# Under the Hood: Linear Regression

*Written by Steven Chun*

*Published on 25 April 2020*

It has been twenty-one days since I’ve seen another person. Actually,
it’s been more like 4-5 weeks, but every time I opened up this essay I
had to update the number, and I lost count. As the world collectively
weathers the pandemic, I find myself with an abundance of time and no
excuse to not write One might consider this my *Walden* moment. On the other hand, you wouldn’t be
blamed for thinking “Steven, you’re watching Bon Appetit in your apartment.
You’re not in a remote New England cabin.” Consider, however, that Thoreau’s
mother made the 20 minute walk from Concord to Walden Pond to bring him food
and do his laundry
. I do my own laundry.
. So, let’s talk about an old friend: linear
regression.

This essay is an attempt to answer an ever escalating series of *“but how does
that work?”*. Regardless of your field, you’ve probably encountered linear
regression. As a statistical model, it’s as prevalent as it is useful. But less
attention is given to the mechanics of regression. How is it computed? Is it
hard? And at what specific point does it melt my 2015 Macbook?

For any concept there’s, like, the most abstract definition, usually math, and then, on the opposite end of the spectrum, there’s the CPU physically flipping logic gates to execute some machine codeYou might want to fact check this. I don’t know hardware. . Searing a steak on one end, the chemistry of the Maillaird reaction on the other, and I guess even quantum interactions if you wanna go further. You get the picture. A reasonable explanation usually goes from the abstract down towards the tangible to the point where you can apply a concept in your work. We’re going to take that explanation and push it just a little farther than is really useful—why? Why am I watching how olive oil is made ? Because why the hell not What I mean, of course, is that there is no other reason. Learning adds richness to each second of life. ?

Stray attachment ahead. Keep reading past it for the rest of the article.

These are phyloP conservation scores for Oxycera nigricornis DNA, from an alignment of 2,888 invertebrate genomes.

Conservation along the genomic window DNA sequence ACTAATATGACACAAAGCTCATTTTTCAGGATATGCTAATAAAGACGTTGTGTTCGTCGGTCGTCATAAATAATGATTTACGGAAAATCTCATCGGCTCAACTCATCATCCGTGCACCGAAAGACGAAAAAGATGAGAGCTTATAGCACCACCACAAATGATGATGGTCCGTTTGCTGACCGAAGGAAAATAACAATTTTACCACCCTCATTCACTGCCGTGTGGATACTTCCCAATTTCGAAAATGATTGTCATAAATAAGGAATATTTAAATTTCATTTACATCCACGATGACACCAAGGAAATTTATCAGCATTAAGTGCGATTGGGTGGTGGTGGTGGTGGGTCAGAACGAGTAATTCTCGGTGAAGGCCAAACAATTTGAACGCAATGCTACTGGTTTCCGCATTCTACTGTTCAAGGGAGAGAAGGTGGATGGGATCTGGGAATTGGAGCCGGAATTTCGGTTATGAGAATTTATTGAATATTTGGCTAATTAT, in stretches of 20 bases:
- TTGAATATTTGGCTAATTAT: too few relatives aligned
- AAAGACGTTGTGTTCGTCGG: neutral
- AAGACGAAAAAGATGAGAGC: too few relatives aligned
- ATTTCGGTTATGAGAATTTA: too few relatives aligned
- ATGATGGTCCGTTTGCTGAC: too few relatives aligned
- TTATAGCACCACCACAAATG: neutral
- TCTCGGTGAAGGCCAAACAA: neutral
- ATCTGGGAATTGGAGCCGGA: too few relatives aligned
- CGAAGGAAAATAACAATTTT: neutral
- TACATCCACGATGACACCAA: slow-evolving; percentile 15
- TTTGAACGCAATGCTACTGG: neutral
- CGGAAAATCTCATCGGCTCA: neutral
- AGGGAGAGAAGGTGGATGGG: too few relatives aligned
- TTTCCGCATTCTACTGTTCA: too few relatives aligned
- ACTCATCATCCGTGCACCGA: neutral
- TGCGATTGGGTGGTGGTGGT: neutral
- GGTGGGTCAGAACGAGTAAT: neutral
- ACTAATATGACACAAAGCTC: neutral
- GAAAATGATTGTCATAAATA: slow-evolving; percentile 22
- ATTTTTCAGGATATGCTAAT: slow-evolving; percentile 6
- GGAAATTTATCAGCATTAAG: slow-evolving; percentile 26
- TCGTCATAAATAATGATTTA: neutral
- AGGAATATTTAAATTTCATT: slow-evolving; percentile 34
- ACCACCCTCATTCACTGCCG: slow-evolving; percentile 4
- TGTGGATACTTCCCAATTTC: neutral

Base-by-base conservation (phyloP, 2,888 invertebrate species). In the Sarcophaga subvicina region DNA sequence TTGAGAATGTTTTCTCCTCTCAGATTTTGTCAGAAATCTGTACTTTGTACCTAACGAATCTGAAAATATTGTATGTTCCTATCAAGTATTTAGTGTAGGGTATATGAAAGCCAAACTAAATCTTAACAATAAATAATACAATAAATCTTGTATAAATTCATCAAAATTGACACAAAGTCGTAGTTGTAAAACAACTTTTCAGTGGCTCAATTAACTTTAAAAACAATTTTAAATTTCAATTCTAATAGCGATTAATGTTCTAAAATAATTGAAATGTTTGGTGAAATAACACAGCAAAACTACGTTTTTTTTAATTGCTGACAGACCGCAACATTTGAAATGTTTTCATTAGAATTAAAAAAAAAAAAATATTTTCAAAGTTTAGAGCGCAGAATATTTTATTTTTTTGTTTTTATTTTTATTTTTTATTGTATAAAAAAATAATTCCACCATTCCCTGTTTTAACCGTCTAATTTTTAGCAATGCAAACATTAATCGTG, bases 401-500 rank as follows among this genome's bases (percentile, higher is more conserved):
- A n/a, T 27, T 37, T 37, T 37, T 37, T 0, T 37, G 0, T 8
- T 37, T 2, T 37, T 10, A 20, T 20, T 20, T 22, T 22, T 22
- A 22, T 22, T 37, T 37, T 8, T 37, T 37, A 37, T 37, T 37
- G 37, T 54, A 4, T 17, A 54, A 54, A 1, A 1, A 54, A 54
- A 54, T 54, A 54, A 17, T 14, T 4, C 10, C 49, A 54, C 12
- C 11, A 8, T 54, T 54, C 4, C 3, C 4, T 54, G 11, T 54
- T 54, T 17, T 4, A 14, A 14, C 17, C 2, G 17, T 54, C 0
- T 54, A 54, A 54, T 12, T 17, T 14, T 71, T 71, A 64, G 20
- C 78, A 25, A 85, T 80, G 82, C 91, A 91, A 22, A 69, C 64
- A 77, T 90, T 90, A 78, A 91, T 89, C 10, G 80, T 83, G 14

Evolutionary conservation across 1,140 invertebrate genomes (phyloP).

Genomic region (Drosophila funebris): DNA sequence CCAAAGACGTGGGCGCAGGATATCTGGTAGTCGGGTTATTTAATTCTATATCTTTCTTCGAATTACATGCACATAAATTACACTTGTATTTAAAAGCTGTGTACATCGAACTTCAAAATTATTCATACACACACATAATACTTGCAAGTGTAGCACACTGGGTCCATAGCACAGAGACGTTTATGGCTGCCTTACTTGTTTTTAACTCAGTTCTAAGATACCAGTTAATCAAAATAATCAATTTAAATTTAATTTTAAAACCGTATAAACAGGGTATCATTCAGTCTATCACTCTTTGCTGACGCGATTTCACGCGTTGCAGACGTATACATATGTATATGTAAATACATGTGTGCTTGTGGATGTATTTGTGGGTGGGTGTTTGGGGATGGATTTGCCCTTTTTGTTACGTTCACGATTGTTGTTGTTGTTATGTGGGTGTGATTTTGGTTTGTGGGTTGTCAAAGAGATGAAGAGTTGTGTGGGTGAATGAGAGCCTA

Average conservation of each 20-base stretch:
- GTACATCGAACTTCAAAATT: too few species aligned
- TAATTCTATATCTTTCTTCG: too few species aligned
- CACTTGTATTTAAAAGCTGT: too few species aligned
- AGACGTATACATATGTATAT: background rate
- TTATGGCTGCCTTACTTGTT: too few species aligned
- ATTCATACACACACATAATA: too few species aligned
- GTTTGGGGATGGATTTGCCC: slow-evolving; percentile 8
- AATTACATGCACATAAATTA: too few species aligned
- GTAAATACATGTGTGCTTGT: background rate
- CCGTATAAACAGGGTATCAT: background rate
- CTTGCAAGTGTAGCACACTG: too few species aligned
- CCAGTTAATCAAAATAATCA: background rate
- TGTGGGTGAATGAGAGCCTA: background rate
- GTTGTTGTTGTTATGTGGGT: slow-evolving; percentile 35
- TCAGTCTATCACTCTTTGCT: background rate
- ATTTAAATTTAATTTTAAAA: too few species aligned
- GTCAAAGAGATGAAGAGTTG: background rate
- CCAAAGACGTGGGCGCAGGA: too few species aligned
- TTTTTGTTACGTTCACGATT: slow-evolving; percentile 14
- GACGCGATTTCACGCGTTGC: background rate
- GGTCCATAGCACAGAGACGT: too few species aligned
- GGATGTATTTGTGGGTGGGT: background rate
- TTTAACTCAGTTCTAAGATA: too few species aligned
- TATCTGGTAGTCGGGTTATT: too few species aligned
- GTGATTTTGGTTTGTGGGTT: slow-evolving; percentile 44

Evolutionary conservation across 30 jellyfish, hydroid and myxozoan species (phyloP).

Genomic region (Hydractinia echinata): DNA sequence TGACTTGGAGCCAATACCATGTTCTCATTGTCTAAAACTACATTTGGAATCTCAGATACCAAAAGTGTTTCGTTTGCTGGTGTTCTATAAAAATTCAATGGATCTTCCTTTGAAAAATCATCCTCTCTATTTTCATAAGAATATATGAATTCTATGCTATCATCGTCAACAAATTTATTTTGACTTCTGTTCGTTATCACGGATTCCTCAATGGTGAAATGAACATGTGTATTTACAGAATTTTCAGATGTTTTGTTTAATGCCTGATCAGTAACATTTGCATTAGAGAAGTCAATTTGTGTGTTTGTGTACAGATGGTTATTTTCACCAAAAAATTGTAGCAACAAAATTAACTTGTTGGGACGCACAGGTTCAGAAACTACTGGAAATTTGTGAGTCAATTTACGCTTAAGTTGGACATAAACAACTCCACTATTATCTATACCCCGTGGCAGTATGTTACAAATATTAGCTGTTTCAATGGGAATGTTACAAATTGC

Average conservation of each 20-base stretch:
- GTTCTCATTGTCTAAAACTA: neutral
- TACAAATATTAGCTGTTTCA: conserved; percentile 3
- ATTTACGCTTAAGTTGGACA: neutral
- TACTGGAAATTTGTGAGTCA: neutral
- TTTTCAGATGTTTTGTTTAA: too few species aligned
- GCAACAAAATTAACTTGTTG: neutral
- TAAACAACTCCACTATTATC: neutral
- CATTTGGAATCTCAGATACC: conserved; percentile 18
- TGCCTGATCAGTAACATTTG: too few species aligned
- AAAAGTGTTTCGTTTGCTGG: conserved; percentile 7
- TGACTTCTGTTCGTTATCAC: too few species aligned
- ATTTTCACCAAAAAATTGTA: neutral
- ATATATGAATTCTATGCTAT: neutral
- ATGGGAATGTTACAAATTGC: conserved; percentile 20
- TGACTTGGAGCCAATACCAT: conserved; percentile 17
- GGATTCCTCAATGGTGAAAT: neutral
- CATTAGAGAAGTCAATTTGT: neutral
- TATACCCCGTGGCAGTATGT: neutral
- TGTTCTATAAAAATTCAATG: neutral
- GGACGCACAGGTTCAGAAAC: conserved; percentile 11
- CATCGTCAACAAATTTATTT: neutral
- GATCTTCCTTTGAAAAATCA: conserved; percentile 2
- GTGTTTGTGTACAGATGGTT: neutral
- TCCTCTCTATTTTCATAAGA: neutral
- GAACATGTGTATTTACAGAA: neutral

I’m going to try to build everything from the ground up, but it will be more fun if you have some sense of basic probability and linear algebra If you know what a matrix is, you’re golden. I picked this topic partly to refresh myself on matrix factorization, because I have a hunch that’s where this is all going. .

On the other hand, if you’re already familiar with the matrix derivation of the OLS normal equations, you may want to skip ahead to my next post, which features appearances by: QR factorization! Gradient descent! And the 41 year-old FORTRAN library that underpins basically all scientific computing. But before that, we must do theory.

You will find this essay to have the unmistakable character of someone who was
always just barely keeping up with a derivation or proof in lecture. For all of
high school and freshman year of college, I was certain that I was
not-a-math-person. This, and sleep deprivation brought on by a commitment to
overscheduling, meant that I was in a state of actual slumber for 70-80% of my
education in fundamental mathematical operations. I want to emphasize: the math
in this post *never* came quickly to me, and if my writing appears pedantic or
outright slow, it is because I fear that a rushed assumption or unexplained
algebraic manipulation might cause an otherwise talented, curious, maybe sleepy
learner to miss the forest for the trees.

## Linear Regression is Nice

First, we must appreciate linear regression. We are like Salieri. We see the beauty. We do not understand how it is done. A lot of writing is stealing. In fact, if you see humans as just pattern recognition machines, and that’s not a particularly bad way to see us, all creation is stealing. But I must admit I stole this comparison from Craig Silverstein, who made it first about Sanjay Ghemawat in this wonderful New Yorker piece on Sanjay and Jeff Dean .